Taking a stand against child slavery

The new campaign from KBS+ wants you to take action, pitting happy childhood moments against scary worldwide truths.

A new campaign from World Vision, KBS+ and Real Interactive is calling on people to take a stand against child slavery.

As part of its overarching “No Child for Sale” initiative, the latest slate of creative goes beyond raising awareness, which was the goal of last year’s campaign, and drives people to Nochildforsale.ca to sign a petition lobbying the government to support the eradication of child slavery. Targeting women aged 25 to 54, the new campaign comprises TV, print, digital and social.

While research from last year’s campaign results indicated people have an understanding of the issue, people don’t necessarily take action, says Marie Magnin, group account director, KBS+.

As such, this year’s creative aims to inspire the need to do something, says Matt Hassell, CCO, Kbs+.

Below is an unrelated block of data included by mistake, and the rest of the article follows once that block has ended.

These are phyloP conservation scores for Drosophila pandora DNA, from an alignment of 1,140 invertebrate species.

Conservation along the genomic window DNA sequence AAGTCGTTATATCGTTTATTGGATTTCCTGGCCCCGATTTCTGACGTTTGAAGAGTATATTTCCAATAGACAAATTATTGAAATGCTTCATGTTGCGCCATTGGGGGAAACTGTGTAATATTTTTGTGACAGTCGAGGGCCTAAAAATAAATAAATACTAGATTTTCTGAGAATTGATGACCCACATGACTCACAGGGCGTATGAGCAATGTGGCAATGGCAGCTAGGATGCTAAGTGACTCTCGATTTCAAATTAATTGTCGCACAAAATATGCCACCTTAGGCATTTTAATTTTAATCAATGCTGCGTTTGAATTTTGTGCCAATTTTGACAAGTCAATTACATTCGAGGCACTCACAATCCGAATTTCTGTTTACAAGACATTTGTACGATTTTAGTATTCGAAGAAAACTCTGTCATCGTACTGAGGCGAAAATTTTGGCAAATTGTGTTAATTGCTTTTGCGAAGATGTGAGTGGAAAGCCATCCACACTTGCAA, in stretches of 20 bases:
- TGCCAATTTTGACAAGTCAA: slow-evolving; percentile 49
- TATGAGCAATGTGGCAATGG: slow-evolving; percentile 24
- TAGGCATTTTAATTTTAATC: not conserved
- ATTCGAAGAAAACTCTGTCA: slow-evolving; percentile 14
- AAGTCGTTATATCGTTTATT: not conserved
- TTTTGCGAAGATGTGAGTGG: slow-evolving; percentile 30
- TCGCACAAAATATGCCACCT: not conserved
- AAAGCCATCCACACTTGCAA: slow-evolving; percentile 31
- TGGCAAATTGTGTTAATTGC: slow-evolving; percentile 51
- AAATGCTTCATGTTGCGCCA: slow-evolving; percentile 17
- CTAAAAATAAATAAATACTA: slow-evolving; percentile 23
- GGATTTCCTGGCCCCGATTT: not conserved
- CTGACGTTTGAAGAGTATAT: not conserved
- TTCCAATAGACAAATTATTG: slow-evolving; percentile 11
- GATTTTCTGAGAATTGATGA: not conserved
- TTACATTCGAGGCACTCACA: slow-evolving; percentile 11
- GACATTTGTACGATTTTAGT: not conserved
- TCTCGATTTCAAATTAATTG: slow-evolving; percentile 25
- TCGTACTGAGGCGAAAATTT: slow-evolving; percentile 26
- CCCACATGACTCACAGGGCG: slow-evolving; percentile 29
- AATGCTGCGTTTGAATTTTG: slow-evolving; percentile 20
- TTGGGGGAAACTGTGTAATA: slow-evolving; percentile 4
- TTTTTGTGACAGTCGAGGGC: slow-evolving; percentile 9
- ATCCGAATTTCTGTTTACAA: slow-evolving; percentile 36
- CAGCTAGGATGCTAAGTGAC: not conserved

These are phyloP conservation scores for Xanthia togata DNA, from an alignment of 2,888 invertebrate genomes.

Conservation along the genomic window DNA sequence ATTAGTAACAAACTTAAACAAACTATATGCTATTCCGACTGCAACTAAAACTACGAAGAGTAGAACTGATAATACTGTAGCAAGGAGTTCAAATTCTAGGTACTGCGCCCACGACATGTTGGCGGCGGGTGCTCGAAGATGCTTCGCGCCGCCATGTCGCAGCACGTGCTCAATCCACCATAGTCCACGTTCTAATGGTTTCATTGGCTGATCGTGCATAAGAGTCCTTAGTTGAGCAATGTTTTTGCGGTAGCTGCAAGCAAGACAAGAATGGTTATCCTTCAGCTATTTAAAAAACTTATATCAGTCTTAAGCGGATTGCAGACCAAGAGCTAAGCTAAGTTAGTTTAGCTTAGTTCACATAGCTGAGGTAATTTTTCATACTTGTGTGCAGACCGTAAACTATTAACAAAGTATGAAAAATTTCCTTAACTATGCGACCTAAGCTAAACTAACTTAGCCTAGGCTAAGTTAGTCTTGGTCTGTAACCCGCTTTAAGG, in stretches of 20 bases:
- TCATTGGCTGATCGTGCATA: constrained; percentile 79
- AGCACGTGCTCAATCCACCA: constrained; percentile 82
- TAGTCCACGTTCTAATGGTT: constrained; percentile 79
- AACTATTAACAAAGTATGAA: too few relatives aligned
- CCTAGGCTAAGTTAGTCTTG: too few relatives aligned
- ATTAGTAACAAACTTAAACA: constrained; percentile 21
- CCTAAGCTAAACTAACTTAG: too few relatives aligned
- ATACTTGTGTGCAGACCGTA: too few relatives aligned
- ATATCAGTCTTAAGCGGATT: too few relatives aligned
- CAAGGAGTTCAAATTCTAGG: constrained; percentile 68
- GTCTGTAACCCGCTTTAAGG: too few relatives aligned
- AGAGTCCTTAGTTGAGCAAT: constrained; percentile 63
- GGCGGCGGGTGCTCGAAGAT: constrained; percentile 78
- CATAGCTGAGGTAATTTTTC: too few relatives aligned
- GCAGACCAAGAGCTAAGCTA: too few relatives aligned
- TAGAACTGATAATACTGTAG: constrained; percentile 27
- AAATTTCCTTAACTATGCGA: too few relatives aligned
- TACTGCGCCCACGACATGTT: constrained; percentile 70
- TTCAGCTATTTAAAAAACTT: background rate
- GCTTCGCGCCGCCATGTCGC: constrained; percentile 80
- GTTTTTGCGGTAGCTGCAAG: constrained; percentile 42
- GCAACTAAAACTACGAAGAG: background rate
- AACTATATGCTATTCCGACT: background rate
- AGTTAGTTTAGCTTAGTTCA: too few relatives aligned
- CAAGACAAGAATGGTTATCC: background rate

“This year, it’s really about making it resonate in a way that makes you feel like ‘Oh, there is a connection between these children and this problem, and my daily life,’” he says.

The TV spots contrast happy childhood moments, such as getting ready for bed or sharing a bar of chocolate with a pal, with horrific experiences a child slave endures. Similarly, print focuses on this juxtaposition.

“The intent was to set you up to make it look like something it’s not and then pay it off with this connective tissue,” says Hassell. “In the case of the print, I think the connection is the point of the ad, so that you’re really seeing how these issues are directly linked to your daily life or that there is this problem sort of hiding in the background at every point.”

When the agency started to work on the “No Child for Sale” campaign last year, the non-profit charity was facing brand challenges, says Magnin, explaining it is established as a conservative and religious brand.

“World Vision recognizes that the population in Canada is becoming much more secular, and that younger people donate differently than the previous generation.”

This latest campaign continues to try and convey the brand in a new and interesting way, while considering the younger generation and future donors, she says, adding the branding for the “No Child for Sale” initiative is more youthful and louder than in the past.